How Bhuvneshwar Kumar Plotted the Wicket of Aaron Finch With a Dead Ball in 3rd ODI
Indian pacer Bhuvneshwar Kumar was caught in a 'controversial' dead ball decision by the on-field umpire before dismissing Australian skipper Aaron Finch.
Image credits: cricket.com.au / Twitter
Indian pacer Bhuvneshwar Kumar had the last laugh on Friday after he successfully removed Australian skipper and opener Aaron Finch for the third time in the ongoing ODI series at the MCG.
But just before trapping Finch before the wicket, there was a moment of confusion in the middle when the field umpire declared a delivery by Kumar as a dead ball.
Here's what happened.
Noticing that Finch was standing way ahead of his crease, Kumar decided to deliver the final delivery of the ninth over in line with the umpire, so much so that, his back foot landed behind the official and his front foot was well over a yard away from the landing crease.
Visibly confused by Kumar's unique approach, Finch decided to pull out from the delivery and as a result, the umpire called it a dead ball. Although, unhappy by umpire's decision, Kumar's ploy to unsettle Finch worked as he returned to his mark and made the most out of the extra delivery gifted by the skipper by trapping him in front of the wicket on the very next ball.
Finch, who has been dismissed by Kumar three out of three times in the series, averages a mere 5.33 against the Indian swing king. In numbers, Finch has faced 37 deliveries from Kumar in the last three ODIs and scored only 16 runs.
While Finch's dismissal was widely celebrated, many on social media were confused by the umpire's 'controversial' decision to call it a dead ball by Bhuvi.
That's cheating. Deliberate dead ball to put Finch off. It worked https://t.co/6c4QOw3WN9— Matt (@Mattys123) January 18, 2019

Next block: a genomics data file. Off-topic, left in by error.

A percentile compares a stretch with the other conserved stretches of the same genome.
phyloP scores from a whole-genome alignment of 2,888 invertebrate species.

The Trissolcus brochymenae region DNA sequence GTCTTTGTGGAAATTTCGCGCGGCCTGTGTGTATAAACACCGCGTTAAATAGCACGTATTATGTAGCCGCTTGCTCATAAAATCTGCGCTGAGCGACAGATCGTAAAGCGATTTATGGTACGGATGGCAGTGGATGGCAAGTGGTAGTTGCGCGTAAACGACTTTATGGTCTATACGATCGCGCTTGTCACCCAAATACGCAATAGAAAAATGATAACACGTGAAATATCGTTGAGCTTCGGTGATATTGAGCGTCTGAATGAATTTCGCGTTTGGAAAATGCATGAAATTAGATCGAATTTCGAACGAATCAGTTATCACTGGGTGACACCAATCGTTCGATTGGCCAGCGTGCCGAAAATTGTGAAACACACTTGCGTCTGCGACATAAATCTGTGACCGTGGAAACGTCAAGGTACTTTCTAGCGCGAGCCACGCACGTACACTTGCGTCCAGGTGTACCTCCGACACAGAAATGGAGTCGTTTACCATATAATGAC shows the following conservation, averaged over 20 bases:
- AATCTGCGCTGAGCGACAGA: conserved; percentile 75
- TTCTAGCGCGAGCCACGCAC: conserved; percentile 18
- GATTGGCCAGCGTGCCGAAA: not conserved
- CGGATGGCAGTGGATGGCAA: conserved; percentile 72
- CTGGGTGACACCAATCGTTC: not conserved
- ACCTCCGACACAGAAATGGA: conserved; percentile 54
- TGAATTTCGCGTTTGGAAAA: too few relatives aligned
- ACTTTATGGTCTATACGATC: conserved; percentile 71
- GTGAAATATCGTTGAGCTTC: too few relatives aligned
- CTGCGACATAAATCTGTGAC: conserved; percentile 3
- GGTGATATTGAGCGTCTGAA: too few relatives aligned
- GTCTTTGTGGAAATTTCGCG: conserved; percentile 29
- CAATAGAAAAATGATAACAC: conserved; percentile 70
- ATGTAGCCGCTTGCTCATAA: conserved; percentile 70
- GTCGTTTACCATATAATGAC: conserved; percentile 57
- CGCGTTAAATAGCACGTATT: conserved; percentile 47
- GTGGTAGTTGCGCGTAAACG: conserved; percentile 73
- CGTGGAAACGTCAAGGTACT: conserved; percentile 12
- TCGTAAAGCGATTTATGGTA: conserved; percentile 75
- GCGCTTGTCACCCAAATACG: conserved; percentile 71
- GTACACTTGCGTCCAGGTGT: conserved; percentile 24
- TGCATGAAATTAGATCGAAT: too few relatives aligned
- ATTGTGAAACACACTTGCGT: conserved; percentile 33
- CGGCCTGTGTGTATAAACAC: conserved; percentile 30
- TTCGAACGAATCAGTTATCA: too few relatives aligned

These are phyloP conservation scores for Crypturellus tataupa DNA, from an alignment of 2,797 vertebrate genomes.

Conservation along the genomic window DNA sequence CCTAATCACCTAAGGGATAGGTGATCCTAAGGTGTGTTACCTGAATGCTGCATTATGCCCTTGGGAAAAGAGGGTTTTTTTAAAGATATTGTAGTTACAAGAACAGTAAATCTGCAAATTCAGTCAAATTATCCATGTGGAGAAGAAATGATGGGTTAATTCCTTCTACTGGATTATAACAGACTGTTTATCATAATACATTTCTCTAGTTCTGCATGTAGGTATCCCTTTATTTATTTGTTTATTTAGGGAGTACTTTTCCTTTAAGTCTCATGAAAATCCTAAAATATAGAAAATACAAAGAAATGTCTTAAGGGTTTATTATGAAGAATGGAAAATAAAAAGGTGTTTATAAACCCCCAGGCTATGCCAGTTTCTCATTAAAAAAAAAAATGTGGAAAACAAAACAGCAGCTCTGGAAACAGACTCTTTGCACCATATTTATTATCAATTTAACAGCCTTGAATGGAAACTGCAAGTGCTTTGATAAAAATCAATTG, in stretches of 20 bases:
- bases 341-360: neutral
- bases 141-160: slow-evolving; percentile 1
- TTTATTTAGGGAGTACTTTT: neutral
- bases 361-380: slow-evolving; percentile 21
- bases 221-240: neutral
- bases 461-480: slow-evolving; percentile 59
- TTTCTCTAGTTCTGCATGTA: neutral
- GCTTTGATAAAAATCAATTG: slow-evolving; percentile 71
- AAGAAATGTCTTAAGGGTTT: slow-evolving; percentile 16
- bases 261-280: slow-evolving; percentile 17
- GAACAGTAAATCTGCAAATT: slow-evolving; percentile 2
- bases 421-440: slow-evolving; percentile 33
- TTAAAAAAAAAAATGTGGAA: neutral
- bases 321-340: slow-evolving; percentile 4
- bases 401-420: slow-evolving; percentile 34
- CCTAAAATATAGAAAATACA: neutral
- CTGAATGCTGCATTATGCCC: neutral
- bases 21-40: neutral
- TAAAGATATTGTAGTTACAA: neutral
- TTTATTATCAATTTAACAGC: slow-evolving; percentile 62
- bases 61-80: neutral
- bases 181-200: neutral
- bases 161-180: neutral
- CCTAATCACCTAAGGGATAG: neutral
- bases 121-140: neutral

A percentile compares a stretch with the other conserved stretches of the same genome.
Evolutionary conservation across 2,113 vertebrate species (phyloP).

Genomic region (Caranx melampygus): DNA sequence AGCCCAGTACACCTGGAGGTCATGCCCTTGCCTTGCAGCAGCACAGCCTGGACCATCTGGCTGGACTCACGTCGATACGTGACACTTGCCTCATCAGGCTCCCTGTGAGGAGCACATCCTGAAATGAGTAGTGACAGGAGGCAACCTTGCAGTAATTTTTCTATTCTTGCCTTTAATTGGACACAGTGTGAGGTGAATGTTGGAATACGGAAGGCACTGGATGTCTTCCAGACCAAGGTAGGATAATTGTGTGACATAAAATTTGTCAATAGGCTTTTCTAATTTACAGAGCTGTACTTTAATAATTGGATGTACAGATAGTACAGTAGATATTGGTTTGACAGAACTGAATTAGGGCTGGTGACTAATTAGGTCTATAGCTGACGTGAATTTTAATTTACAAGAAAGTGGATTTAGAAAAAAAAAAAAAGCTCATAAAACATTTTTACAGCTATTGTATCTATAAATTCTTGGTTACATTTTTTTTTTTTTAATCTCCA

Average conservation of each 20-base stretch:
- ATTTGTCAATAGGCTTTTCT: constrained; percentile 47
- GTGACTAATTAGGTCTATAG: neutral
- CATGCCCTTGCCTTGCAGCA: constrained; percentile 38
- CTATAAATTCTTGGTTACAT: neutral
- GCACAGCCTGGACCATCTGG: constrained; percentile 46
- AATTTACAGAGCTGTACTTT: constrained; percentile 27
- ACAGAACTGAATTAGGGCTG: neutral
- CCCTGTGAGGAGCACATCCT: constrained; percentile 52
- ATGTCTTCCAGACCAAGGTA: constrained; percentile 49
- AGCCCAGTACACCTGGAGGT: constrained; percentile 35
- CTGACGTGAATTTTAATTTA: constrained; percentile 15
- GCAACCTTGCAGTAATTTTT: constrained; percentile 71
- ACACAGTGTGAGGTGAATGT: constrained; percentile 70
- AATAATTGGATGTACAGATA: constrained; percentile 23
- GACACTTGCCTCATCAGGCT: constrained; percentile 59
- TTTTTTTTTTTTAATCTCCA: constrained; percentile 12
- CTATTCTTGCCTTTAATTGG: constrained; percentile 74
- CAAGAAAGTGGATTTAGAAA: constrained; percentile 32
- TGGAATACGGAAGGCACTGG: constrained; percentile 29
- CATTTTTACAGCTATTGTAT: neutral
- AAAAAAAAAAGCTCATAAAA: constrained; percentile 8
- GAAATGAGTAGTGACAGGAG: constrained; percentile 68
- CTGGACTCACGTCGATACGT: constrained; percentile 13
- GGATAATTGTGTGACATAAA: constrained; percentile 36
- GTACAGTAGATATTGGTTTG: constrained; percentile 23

If batsman is allowed to stand couple of steps ahead to negate the swing? Why not allow the bowler to bowl from behind bowling crease?— prashant (@buzaround) January 18, 2019
Neither the umpire nor the bowler were at fault in this case.
Umpire made no mistake, it was dead ball bcoz finch withdrew and under no circumstances a delivery can be co sidered legal if batsman withdraws from playing it... finch on the other hand didn’t expect such a response to his audacious move of standing outside the creese— Excallibur (@merlionm2022) January 18, 2019
A dead ball is called when a batsman moves away before the bowler has bowled , but in this situation finch moved away when ball was already bowled by the bowler !! So that why I am saying that this wasn't a dead ball And finch paid for it on the very next delivery !! 😑— Aditya Baru 99 (@aditya_baru) January 18, 2019
Others questioned Bhuvi's decision behind the 'trick ball'.
I don’t understand. What benefit is there bowling so far back?— Seeker... (@Seekersupacoach) January 18, 2019
I'd say it's for a surprise factor. Finch did the right thing in pulling away and the umpire was correct in calling it a dead ball.— Nathan Watson (@NathanW39506373) January 18, 2019
Why was it called a dead ball anyway?
As it turns out, Kumar bowling in line with the umpire wasn't the reason why it was deemed unfair by the umpires. In fact, a bowler is well within his/her rights to bowl from far behind the stumps as long as he/she isn't bowling behind the umpire. As many pointed out, West Indian Kieron Pollard and former Aussie pacer Mitchell Johnson have used this tactic in the past to unsettle the batsmen.
However, when a batsman decides to withdraw from a shot, the field umpire has the right to call it a dead delivery.
As Fox Cricket rightly points out: Law 2.6 of the ICC’s ODI playing conditions states “umpires shall be the sole judges of fair and unfair play.”
Earlier, the visiting captain won the toss and opted to bowl in the third and final clash of the series. The Aussies were bundled out for 230 as Yuzvendra Chahal bagged 6 in his 10 overs for 42 runs.
Follow the live updates here to follow India's response with the bat.
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